That’s why, from the start of my administration, we’ve been fighting to offer every child in this country a world-class education -– from the cradle to the classroom, from college through a career. Earlier this week, I announced a new Skills for America’s Future initiative that will help community colleges and employers match what’s taught in the classroom with what’s needed in the private sector, so we can connect students looking for jobs with businesses looking to hire.

We’re eliminating tens of billions of dollars in wasteful subsidies for banks to administer student loans, and using that money to make college more affordable for millions of students. And we’ve launched a Race to the Top in our states to make sure our students, all of them, are graduating from high school ready for college -– so we can meet our goal of graduating a higher proportion of students from college than any other country in the world by 2020.

And yet, if Republicans in Congress had their way, we’d have a harder time meeting that goal. We’d have a harder time offering our kids the best education possible. Because they’d have us cut education by 20 percent -– cuts that would reduce financial aid for eight million students; cuts that would leave our great and undervalued community colleges without the resources they need to prepare our graduates for the jobs of the future.

Now, it is true that when it comes to our budget, we have real challenges to meet. And if we’re serious about getting our fiscal house in order, we’ll need to make some tough choices. I’m prepared to make those choices. But what I’m not prepared to do is shortchange our children’s education. What I’m not prepared to do is undercut their economic future, your economic future, or the economic future of the United States of America.

Nothing would be more detrimental to our prospects for success than cutting back on education. It would consign America to second place in our fiercely competitive global economy. But China and India aren’t playing for second. South Korea and Germany aren’t playing for second. They’re playing for first -– and so should America.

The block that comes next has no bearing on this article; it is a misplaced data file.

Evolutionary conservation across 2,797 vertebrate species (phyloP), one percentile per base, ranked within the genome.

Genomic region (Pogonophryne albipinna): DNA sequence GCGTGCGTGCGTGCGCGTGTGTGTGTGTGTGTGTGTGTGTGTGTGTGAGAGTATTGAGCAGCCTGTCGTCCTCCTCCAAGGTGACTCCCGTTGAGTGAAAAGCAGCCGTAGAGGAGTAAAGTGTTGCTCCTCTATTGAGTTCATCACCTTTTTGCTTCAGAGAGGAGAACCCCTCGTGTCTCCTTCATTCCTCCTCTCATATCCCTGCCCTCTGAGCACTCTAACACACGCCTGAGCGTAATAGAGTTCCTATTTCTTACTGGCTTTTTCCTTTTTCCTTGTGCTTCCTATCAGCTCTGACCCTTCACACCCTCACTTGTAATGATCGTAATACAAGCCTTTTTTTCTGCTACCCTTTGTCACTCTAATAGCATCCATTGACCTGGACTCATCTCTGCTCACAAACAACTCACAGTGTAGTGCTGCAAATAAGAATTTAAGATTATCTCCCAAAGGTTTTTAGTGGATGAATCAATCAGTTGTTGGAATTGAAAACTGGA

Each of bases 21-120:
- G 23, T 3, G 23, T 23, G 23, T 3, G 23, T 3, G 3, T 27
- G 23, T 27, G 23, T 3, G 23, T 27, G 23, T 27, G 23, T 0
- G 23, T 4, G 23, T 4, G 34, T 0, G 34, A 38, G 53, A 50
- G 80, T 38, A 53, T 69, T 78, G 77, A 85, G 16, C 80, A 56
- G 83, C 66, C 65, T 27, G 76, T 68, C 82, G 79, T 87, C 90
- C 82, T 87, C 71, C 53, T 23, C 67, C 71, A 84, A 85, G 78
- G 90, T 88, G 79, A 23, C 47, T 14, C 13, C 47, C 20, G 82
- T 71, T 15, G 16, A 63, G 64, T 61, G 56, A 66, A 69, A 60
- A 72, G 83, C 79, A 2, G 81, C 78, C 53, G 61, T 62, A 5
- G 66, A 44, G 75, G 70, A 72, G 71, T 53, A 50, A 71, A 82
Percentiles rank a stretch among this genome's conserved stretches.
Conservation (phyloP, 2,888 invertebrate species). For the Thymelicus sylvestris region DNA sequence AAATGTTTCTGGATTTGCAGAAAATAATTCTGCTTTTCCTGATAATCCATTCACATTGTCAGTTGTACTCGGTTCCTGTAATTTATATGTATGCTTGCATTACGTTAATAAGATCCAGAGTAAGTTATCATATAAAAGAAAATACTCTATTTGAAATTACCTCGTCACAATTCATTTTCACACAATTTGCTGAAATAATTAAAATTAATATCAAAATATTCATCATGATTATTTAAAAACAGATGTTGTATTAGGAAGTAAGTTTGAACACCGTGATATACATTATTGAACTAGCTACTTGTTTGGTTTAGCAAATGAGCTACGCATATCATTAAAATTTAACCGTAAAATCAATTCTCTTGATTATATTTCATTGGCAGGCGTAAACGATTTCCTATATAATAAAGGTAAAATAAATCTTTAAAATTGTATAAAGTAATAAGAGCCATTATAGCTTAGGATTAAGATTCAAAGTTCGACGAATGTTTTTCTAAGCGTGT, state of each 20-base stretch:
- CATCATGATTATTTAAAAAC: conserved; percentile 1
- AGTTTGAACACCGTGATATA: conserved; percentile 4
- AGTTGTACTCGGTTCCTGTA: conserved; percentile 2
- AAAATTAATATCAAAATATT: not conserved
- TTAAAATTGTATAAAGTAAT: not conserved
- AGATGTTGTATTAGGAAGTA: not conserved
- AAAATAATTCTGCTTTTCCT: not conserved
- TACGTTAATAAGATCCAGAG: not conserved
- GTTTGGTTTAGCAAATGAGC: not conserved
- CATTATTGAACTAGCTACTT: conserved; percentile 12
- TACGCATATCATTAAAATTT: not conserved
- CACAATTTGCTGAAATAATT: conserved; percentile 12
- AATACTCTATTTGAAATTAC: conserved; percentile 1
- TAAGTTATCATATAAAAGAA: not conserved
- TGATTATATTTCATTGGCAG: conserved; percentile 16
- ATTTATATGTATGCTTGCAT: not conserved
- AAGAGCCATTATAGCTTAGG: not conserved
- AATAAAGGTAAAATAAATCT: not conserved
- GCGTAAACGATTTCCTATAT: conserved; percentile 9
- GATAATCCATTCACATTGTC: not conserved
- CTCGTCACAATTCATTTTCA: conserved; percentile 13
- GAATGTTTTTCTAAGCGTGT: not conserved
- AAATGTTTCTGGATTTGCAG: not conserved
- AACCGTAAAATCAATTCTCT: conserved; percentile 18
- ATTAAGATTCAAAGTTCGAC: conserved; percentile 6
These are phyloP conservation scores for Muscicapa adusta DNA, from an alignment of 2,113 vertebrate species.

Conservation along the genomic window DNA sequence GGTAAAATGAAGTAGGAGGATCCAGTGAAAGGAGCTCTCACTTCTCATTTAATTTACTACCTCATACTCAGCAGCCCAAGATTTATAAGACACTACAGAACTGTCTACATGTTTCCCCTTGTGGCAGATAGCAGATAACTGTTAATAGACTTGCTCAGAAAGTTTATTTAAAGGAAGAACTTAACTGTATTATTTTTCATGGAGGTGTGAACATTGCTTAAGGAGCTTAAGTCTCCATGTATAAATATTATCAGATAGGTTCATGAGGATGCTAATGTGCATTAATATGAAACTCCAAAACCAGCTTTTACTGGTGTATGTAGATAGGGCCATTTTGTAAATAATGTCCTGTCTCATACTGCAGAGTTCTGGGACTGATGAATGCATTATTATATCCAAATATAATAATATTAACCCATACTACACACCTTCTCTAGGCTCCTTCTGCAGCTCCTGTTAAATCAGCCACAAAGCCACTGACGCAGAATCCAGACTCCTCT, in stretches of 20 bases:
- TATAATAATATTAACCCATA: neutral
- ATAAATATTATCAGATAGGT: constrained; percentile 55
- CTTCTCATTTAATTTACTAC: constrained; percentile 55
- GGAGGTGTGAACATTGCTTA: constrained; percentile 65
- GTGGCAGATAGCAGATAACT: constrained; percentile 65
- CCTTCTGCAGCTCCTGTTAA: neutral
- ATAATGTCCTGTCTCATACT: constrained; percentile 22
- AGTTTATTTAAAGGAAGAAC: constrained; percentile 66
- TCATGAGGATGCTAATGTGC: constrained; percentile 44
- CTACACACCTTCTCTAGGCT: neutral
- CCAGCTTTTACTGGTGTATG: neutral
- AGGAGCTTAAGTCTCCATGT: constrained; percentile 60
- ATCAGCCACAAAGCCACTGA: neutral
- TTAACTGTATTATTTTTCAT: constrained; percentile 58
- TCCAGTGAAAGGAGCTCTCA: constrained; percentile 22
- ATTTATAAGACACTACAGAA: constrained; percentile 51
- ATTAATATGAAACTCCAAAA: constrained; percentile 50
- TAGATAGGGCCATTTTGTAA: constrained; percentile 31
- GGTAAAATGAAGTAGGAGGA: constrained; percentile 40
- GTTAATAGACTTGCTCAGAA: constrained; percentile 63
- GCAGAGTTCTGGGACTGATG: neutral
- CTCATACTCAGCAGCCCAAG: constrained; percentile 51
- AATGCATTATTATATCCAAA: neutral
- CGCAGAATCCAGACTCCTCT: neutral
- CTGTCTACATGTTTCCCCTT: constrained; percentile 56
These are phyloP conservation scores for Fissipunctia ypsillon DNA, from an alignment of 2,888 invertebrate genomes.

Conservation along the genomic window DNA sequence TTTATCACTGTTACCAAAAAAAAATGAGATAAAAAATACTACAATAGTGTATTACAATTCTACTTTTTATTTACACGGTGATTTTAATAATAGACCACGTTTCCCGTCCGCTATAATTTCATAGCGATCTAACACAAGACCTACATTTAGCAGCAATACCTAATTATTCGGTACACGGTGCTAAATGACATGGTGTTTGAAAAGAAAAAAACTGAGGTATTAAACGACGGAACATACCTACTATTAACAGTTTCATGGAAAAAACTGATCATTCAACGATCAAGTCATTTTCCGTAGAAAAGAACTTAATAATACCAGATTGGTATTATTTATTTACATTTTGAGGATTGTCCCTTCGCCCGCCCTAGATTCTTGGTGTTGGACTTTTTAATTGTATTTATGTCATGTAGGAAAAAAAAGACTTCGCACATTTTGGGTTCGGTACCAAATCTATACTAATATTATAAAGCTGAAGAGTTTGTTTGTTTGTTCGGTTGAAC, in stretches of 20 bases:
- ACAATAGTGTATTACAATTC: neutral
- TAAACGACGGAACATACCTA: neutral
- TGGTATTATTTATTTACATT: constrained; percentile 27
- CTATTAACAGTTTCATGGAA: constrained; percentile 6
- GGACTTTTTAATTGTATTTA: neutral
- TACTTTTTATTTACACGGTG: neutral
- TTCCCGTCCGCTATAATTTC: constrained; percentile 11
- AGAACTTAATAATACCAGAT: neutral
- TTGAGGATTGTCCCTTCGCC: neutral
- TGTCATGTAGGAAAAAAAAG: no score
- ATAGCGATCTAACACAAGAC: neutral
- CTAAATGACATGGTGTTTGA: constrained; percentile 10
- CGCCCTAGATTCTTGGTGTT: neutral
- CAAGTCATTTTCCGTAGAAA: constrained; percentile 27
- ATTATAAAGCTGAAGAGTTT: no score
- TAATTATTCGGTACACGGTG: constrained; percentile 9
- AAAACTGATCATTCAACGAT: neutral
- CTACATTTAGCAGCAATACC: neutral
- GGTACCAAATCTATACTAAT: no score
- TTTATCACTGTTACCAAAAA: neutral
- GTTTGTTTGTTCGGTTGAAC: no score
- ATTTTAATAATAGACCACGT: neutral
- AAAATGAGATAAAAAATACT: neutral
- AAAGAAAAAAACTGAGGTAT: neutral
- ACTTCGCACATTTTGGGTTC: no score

Instead of being shortsighted and shortchanging our kids, we should be doubling down on them. We should be giving every child in America a chance to make the most of their lives; to fulfill their God-given potential. We should be fighting to lead the global economy in this century, just like we did in the last. And that’s what I’ll continue fighting to do in the months and years ahead. Thanks, everybody, and have a nice weekend. ####

Related Items:

Weekly remarks: Obama likes clean energy; McConnell sees broken promises

Weekly remarks: McCarthy celebrates new GOP pledge; Obama claims recession over but...

Weekly remarks: Greg Walden on stopping the spending; Obama on political fundraising

Weekly remarks: Jon Kyl, Obama savor 9/11/ unity, but draw differing lessons from it

Weekly Remarks: Obama on tough economy, GOP on 3,822 pages of healthcare regs already

You sure don’t want to miss any of these weekly speeches. Click here for Twitter alerts of each new Ticket item. Or follow us @latimestot. Our Facebook Like page is over here.Also available on Kindle now. ReTweet or forward this item on Twitter, Facebook, etc. with the buttons down below.